June 2, 2009
By Anonymous

Infomercials are aired frequently on multiple channels during commercial breaks. They are seen even more frequently during late night hours, and sometimes these infomercials are aired for more than five minutes at a time. The main focus of these is to sell usually cheap products to the masses. The ways in which infomercials showcase these products are actually quite entertaining and somewhat ridiculous.

Most infomercials sell products which people really do not need. For example, some recent products that have been for sale on TV are the Sham-Wow absorbent towel, the Gopher grabber, and the Super-Sonic hearing device. I do not really see how someone would need a special towel to dry anything up. I believe that it is much easier to simply use more paper towels to dry something. Also, they are conveniently available for purchase at most grocery stores, not 1-800 numbers. The Gopher Grabber will eventually reduce your ability to bend down and get something you dropped. Last but not least, the Super-Sonic hearing device is just plain nuts. I do not understand how someone can expect to hear something specific from a distance over all other close-by sounds that would be amplified. It seems all of these products appeal to the stupid.

The presentation of these products can be priceless. Sometimes nothing beats seeing Billy Mays yell and rant about a new product that he thinks is great. His manner of speaking on top of the typical boasting found in infomercials is a pretty hilarious combination. The usual claims made by these commercials include: "but now only $19.95!", "but wait we'll double your order if you call in the next 5 minutes" and "It’ll make life easier for you!” Mays’ assuring tone that permeates his high-volume exclamations screams the necessity to sell this stuff, and to sell it fast. Everyone behind the scenes at these companies display dollar signs in their eyes and dreams of decreasing production costs in order to make more from less. Billy Mays just happens to be the appropriate spokesman that can be multiple things at once: intimidating, sympathetic towards viewers, and loud. His unique traits will forever preserve him in parodied versions of his infomercial work.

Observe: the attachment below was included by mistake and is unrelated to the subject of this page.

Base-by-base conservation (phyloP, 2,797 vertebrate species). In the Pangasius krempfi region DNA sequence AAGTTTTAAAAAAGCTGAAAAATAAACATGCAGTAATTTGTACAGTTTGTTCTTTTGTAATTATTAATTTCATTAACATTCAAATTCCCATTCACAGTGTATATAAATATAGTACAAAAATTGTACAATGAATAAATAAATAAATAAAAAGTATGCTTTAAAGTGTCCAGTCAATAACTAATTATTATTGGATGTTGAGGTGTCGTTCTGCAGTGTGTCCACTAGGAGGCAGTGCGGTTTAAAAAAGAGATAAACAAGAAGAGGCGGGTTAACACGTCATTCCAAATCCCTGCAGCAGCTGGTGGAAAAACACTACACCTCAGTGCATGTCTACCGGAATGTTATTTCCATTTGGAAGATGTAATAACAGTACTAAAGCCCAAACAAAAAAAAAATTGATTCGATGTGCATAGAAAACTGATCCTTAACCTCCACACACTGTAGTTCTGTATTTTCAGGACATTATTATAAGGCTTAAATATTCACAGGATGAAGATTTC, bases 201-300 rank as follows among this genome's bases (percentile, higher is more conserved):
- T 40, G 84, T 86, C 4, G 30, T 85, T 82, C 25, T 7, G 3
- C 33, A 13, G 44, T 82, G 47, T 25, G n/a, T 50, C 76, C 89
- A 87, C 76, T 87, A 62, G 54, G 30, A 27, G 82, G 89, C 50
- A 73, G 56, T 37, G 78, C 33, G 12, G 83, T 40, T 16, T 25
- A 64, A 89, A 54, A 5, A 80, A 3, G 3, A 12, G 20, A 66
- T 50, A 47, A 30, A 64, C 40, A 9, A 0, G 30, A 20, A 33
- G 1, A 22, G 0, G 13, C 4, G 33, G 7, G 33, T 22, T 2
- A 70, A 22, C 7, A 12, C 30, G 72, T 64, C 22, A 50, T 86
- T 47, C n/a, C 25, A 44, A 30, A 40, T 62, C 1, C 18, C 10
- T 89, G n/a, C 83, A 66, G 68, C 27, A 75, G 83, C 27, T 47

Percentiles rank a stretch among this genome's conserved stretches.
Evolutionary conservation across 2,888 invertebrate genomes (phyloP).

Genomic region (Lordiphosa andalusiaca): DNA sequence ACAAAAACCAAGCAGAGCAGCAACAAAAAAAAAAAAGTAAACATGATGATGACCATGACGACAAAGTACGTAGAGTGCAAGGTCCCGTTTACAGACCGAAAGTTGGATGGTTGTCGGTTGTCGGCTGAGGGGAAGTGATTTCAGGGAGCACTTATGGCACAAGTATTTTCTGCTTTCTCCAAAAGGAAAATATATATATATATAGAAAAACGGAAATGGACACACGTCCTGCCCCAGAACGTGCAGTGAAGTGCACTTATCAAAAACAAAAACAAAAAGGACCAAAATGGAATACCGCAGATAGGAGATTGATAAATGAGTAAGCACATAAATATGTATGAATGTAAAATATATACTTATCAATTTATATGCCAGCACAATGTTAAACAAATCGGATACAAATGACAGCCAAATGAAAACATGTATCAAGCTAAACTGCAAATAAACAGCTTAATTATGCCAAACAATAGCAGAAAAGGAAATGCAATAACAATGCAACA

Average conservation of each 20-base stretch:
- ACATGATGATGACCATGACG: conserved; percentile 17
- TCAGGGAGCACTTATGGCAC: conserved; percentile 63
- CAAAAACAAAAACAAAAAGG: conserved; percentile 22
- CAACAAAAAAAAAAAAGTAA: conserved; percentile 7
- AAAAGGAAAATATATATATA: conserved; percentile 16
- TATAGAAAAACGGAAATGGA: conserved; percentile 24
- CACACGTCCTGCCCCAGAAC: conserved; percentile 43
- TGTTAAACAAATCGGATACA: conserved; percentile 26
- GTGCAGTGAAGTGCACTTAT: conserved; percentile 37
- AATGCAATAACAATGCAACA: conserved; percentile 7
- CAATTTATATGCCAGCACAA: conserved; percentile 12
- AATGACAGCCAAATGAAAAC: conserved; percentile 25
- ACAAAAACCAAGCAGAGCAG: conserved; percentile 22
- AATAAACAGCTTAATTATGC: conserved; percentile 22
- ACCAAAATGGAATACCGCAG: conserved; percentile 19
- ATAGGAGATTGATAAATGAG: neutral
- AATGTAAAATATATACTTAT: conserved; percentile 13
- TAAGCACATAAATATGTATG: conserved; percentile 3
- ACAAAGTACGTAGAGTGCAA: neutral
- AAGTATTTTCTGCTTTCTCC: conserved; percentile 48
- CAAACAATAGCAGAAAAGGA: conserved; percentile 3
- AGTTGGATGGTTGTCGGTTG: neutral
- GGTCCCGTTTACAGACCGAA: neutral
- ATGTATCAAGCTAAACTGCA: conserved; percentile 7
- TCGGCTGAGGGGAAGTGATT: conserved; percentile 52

Our view of the product is conveniently located on the television most of us view. Infomercials appeal to a relaxed crowd, and usually those who carry out sedentary lifestyles purchase the products that spawn laziness. Taking statements made by the actors on these infomercials seriously would lead your life down a dumbfounded path. A quest to the pinnacle of laziness would become your goal, ultimately. The marketing strategies of the infomercial giants essentially appeal to those who are easily convinced. These people also believe that $19.99 sounds way better than $20. Without people such as these, the infomercial industry would most likely cease to exist.

Pop culture has many facets that make up its ever-changing and expanding nature and its arrival via media outlets continues to make an impact on our lives. Perhaps more on the humorous side of things exists infomercials; a mostly unconvincing portrayal of products “no one should live without.” These infomercials entertain a certain type of people, those who derive genuine thrills from buying cheap products. I believe as long as they exist, a form of niche entertainment will exist for me.

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